US initial jobless claims for the week ended August 03 came in at 209,000 vs. 215,000 expected, with figures for the prior week revised from 215,000 to 217,000. Continuing claims also saw a slight reduction.
- Initial jobless claims dropped from 217,000 to 209,000.
- The four-week average rose from 211,500 to 212,250.
- Continuing claims dropped from 1.699 million to 1.684 million vs. 1.69 million expected.
The increases in initial claims were led by gains in Illinois, Iowa, Maine, Vermont, and New Hampshire. The largest decreases were in Michigan, Kentucky, Georgia, Pennsylvania, and California.
The four-week moving average of initial jobless claims, a more stable indicator that irons out volatility, rose moderately from 211,500 to 212,250. Claims continuing after an initial week of aid dropped from 1.699 million to 1.684 million, and the four-week average of continued claims dropped 11,000 to 1.69 million.
The data points to ongoing strength in the labor market, even as the economy slows. While the moving average of initial jobless claims has been trending down lately, the labor market continues to buoy other areas of the economy. Hiring has slowed, but the pace remains above the 100,000 needed to keep pace with the growing working-age population.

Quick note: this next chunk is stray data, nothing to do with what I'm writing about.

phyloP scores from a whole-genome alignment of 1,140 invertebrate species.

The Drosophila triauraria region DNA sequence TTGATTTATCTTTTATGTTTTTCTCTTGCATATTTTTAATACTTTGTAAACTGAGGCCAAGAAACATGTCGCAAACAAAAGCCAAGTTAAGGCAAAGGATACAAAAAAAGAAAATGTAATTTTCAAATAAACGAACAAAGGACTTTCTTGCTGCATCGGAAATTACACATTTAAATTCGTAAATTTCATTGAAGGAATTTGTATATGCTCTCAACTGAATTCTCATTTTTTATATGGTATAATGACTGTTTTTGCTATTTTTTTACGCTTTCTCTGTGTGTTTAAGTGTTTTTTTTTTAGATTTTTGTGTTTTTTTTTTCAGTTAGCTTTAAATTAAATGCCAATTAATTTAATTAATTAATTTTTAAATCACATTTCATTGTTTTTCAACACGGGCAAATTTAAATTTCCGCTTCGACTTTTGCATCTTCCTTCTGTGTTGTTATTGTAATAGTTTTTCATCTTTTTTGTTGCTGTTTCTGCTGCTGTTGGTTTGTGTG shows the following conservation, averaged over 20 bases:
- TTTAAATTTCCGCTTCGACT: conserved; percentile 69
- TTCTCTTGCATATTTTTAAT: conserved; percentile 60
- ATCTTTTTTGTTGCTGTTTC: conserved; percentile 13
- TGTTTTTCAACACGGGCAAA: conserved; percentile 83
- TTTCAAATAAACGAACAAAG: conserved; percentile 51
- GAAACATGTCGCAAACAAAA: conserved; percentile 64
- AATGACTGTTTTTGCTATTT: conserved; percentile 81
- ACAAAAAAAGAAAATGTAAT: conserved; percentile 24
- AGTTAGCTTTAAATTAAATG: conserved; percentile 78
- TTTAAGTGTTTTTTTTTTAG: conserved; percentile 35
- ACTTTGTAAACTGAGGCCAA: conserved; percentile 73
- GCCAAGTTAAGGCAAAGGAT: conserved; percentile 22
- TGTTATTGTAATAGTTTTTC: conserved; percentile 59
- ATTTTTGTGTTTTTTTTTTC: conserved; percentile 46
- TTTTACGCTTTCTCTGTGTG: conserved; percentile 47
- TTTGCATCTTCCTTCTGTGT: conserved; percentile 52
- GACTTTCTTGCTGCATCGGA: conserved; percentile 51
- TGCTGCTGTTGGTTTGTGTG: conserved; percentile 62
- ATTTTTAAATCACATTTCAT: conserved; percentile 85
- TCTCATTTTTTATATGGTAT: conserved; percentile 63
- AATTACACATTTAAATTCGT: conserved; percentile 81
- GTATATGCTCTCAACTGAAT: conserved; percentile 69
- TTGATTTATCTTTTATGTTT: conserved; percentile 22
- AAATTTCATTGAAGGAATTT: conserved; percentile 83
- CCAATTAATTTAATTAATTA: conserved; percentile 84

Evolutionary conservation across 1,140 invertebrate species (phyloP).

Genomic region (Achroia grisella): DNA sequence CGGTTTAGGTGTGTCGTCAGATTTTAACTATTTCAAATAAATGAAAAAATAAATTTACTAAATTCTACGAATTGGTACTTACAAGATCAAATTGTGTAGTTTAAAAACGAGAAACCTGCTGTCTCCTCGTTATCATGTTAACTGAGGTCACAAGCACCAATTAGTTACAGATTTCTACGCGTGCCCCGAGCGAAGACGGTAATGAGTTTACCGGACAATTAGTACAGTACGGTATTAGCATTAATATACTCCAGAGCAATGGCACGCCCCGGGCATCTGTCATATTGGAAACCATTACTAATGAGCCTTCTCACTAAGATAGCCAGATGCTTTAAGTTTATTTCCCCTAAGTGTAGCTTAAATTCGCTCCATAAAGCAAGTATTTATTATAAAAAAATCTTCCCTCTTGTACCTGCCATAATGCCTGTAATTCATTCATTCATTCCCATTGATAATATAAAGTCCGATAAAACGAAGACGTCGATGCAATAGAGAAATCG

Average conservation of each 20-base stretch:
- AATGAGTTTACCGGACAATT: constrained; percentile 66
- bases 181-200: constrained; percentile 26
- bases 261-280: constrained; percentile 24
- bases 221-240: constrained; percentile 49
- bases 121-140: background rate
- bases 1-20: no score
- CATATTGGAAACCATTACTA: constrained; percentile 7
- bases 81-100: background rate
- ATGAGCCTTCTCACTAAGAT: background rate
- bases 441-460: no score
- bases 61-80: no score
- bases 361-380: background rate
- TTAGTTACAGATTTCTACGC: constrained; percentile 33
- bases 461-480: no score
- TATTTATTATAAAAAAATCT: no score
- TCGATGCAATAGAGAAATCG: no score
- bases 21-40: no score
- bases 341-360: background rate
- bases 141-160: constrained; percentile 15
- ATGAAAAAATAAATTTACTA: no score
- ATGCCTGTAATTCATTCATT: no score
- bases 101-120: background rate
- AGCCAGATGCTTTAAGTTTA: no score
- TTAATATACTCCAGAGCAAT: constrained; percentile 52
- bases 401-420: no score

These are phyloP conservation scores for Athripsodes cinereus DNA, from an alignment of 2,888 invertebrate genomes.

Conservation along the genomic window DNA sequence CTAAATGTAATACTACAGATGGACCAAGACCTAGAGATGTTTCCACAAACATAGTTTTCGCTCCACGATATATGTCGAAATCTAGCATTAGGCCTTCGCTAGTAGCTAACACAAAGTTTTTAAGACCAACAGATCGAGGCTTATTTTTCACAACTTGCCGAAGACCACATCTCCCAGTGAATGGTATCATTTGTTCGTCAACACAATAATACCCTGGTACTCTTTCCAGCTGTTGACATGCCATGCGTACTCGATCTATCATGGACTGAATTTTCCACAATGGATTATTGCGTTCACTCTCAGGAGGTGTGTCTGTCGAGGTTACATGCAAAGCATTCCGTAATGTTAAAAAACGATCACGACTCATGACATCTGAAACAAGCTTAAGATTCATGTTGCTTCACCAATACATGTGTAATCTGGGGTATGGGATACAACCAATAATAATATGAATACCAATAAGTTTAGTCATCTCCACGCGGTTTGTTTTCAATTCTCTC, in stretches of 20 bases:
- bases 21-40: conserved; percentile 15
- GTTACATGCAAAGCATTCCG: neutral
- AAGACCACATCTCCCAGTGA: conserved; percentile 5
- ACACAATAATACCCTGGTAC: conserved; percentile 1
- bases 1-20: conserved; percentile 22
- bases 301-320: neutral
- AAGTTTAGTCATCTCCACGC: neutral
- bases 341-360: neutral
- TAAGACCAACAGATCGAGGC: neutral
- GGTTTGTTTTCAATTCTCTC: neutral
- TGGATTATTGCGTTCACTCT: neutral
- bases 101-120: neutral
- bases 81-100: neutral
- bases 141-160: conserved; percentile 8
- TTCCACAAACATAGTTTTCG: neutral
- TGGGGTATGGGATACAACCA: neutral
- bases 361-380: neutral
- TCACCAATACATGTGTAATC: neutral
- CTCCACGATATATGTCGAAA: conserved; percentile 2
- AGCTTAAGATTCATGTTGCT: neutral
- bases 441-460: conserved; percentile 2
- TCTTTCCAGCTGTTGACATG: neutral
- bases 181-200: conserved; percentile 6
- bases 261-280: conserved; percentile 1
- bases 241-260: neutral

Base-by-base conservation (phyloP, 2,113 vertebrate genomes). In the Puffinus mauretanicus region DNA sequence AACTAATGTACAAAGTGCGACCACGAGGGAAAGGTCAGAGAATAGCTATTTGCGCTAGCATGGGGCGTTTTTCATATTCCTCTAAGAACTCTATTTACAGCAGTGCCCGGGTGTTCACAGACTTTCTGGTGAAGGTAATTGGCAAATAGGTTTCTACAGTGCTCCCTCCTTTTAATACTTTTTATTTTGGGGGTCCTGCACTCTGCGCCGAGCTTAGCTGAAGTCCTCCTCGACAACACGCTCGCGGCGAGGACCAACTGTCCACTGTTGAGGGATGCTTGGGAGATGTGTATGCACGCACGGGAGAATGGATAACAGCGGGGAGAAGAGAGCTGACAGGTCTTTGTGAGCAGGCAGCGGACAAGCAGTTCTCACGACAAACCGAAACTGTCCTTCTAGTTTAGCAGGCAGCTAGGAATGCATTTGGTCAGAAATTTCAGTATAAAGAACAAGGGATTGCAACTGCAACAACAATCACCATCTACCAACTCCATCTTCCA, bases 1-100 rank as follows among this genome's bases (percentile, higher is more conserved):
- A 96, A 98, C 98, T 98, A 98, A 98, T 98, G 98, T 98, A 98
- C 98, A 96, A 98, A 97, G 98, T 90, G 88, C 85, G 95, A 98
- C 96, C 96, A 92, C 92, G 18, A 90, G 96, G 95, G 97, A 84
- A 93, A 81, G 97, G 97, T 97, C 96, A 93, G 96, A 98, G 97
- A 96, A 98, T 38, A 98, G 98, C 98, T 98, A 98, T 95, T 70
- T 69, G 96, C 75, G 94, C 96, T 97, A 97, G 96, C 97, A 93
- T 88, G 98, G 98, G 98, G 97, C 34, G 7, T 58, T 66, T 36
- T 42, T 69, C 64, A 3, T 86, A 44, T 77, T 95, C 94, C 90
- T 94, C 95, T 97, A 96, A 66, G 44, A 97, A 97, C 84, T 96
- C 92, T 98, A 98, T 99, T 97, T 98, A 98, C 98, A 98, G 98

Nonfarm payrolls posted an increase of 164,000 in July, down from 193,000 in June, with average job growth over the last three months at 140,000, almost a two-year low as the shortage of workers continues to tighten the labor market.
US recession worries are bubbling lately, but today's update on jobless claims still paints an upbeat profile of the labor mkt and, by extension, the economy. Claims fell last week to 209,000--rarely have new filings for unemployment benefits been lower: https://t.co/I8nkl9rinO pic.twitter.com/7rCgSvY9F8
— James Picerno (@jpicerno) August 8, 2019
While employment is strong, inflation pressure continues to miss the mark and remains tame, making the Fed’s decision-making process on interest rate cuts a difficult one.
As tensions between China and the US continue to escalate along with the risk of recession, markets have predicted another rate cut next month, a viewpoint supported by Fed presidents Evans and Bullard. The economy grew at just 2.1% in Q2 compared to 3.1% in Q1, with Q3 GDP growth now predicted at below 2%.
Gold prices are down today, and spot gold is trading at $1,492.31/oz, down -0.99% with a high of $1,508.95/oz and a low of $1,491.05/oz. The pullback below $1,500/oz is seen as a normal market correction following strong gains seen in yesterday’s session which may have been influenced by sell-offs in the stock market tied to the ongoing US/China trade conflict.